Christopher Monfort, the Tukwila man accused of killing Seattle Police Officer Timothy Brenton and wounding his rookie partner in 2009, will become the first inmate at the King County Jail to have his own television set. Jail officials say the decision was made to combat Monfort's severe isolation.
Paralyzed and in a wheelchair, one of King County’s most notorious jail inmates has posed a unique set of challenges for the Department of Adult and Juvenile Detention.
Like others designated an “ultra-security” inmate, a group that includes the most high-profile, most violent and those potentially facing the death penalty, Christopher Monfort spends 23 hours a day in isolation, said Claudia Balducci, director of the county’s detention system.
But the other ultra-security inmates are housed in individual cells and have fellow inmates in neighboring cells. They can talk, play cards with each other under their doors and even watch television during their one hour a day outside their cells.
Monfort, on the other hand, is housed away from the other ultra-security inmates because he is paralyzed from the waist down and requires special care, authorities said.
His lawyer, Carl Luer, said the “effects of the isolation have had a severe impact” on the 44-year-old inmate who is accused of killing Seattle police Officer Timothy Brenton three years ago.
Jail staff members believe they have come up with a way to ease Monfort’s isolation: They’re giving him his own television.
In the next few days, Monfort will become the first King County Jail inmate to have his own small, color television in his cell, Balducci said. The TV won’t be fancy — not a large wall-mounted flat screen — and will offer “less than basic cable” options, she said.
And he won’t be able to watch late-night TV; it has to be off at lights-out, she said.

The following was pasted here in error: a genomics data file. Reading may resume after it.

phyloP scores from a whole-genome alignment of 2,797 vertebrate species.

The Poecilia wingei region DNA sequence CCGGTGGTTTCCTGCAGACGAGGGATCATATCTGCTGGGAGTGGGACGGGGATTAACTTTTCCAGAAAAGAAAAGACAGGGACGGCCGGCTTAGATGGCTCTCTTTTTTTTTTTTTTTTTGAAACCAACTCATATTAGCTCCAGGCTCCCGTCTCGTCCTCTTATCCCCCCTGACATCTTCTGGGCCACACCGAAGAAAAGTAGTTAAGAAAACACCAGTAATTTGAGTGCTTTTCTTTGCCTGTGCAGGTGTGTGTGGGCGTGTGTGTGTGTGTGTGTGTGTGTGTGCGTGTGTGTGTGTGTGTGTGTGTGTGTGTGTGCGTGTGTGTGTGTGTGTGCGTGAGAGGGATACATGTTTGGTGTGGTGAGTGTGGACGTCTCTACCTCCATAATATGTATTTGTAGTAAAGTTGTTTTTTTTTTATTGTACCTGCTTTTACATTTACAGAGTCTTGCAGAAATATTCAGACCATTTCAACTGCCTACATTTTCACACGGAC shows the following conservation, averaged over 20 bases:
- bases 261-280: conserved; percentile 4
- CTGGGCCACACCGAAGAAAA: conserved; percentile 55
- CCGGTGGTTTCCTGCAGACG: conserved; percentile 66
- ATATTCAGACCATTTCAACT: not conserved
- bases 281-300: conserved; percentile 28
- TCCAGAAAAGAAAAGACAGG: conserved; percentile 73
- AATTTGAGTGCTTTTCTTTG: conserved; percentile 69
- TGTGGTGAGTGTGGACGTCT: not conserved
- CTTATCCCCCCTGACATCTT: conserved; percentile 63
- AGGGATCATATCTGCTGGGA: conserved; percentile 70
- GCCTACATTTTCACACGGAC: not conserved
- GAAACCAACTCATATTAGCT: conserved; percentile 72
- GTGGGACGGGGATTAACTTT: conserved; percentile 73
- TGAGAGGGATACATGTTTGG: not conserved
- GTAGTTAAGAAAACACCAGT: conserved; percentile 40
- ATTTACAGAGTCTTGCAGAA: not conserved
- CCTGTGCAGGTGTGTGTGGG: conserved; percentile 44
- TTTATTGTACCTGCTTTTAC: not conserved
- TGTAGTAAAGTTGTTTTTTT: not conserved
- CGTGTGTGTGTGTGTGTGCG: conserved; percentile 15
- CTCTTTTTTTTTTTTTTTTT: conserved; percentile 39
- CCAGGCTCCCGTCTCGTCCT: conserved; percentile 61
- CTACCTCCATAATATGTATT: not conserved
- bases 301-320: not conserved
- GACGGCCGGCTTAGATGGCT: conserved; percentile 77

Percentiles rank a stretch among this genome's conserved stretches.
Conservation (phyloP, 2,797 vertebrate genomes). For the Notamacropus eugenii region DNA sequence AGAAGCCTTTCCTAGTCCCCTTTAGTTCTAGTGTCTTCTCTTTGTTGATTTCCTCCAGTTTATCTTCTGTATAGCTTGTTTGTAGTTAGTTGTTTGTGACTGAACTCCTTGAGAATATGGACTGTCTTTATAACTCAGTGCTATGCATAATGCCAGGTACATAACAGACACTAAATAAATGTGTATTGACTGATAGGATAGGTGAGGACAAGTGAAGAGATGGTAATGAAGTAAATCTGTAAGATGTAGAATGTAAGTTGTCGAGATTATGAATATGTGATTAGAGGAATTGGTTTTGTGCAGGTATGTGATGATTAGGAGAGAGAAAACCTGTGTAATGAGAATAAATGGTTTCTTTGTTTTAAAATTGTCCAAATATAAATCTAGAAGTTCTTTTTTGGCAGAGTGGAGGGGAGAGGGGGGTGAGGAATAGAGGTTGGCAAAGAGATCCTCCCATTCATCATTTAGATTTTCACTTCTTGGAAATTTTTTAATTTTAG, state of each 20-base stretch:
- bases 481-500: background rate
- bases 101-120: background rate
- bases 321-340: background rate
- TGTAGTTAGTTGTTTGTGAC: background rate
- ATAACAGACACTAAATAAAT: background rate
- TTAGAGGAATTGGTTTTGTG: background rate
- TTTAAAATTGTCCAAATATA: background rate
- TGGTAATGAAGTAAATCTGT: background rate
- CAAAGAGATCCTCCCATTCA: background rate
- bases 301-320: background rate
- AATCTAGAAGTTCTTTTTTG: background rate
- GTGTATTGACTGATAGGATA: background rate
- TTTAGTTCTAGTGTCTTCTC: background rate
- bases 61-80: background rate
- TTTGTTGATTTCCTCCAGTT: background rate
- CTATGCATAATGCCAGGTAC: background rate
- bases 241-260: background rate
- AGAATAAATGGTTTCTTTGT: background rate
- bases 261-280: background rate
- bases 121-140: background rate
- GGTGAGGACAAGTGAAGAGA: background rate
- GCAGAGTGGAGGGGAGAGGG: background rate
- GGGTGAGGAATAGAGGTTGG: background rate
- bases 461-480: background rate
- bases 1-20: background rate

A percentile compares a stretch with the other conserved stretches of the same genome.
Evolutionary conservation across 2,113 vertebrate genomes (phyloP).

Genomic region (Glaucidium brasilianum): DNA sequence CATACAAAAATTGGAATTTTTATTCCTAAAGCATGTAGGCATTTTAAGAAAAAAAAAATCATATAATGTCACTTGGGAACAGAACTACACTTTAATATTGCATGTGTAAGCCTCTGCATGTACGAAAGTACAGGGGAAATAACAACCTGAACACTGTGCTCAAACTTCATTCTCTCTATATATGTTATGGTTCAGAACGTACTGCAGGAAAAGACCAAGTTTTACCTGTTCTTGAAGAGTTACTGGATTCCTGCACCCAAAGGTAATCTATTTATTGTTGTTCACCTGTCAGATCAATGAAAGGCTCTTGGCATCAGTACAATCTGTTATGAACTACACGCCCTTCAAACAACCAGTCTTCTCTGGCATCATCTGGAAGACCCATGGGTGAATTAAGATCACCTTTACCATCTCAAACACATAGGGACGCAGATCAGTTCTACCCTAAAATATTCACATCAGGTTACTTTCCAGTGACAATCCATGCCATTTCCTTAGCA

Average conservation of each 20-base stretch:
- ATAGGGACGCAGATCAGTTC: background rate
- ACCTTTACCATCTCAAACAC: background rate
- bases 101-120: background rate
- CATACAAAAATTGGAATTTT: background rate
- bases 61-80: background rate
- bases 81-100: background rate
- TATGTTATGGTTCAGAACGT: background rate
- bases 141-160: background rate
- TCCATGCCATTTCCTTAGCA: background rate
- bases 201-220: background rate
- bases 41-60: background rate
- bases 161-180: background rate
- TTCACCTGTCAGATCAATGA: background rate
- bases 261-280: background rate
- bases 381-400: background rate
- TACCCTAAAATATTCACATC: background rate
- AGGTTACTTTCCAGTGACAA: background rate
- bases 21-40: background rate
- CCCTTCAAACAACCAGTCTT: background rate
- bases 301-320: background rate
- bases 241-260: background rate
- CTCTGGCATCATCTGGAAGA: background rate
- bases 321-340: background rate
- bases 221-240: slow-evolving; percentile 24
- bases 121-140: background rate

“We were looking for ways to provide some type of interaction, some way of being involved with other human beings. All of the other inmates have that and he does not,” Balducci said. “Our job is to keep people stable and to keep them safe so they can get through their court cases. In doing that we try to provide as humane environment we can.”
Luer, the defense attorney, and King County prosecutors said the decision was made without their knowledge. Balducci said that Monfort did not request the TV.
Luer said TV “is a reasonable response to a medical necessity.”
“He’s far more isolated than any other inmate in there,” Luer said. “The jail health staff realize that.”
Seattle Police Officers’ Guild President Rich O’Neill calls the decision to give Monfort what he termed special treatment “appalling.”
“This is the anniversary month of Tim’s murder. This is just terrible,” O’Neill said. “I received a phone call [Friday] from Tim’s brother, who couldn’t agree more that this is appalling. [Monfort] is lonely and he needs a TV. Tim’s family is lonely.”
The Police Department also released a statement Friday opposing Monfort receiving a TV.
The head of the King County Corrections Guild could not be reached for comment.
Monfort is charged with aggravated murder in the fatal shooting of Brenton and attempted first-degree murder in the wounding of Britt Sweeney on Oct. 31, 2009.
Brenton, 39, and officer trainee Sweeney were in their parked patrol car in the Leschi neighborhood when, police say, Monfort pulled up alongside and opened fire. Authorities say Monfort had intentionally targeted officers.
According to prosecutors, the shooting came nine days after Monfort allegedly firebombed four police vehicles at a city maintenance yard. Police said one of the makeshift bombs was set to go off as police and firefighters arrived to investigate the initial blasts.
A note left behind at the arson railed against police brutality, police said.
On Nov. 6, 2009, the day of Brenton’s memorial service, detectives went to a Tukwila apartment complex after a tipster reported seeing the gunman’s car in the parking lot.
Monfort pulled out a handgun and pointed it at police, but the weapon misfired, according to prosecutors. Montfort was shot in the face and abdomen when he tried to flee, they said. He was left paralyzed from the waist down. His right eye is half-closed, possibly from the bullet wound to his face.
Monfort is scheduled to be tried next September. If he’s convicted he could face the death penalty.
While neither Luer nor jail staff would go into details about Monfort’s injuries and his mental condition, Luer said what his client is enduring is far worse than loneliness.
“Calling it lonely is like calling a severed limb an ‘owie.’ The long-term effects go simply way, way beyond being lonely.”
Jennifer Sullivan: 206-464-8294 or firstname.lastname@example.org. On Twitter @SeattleSullivan.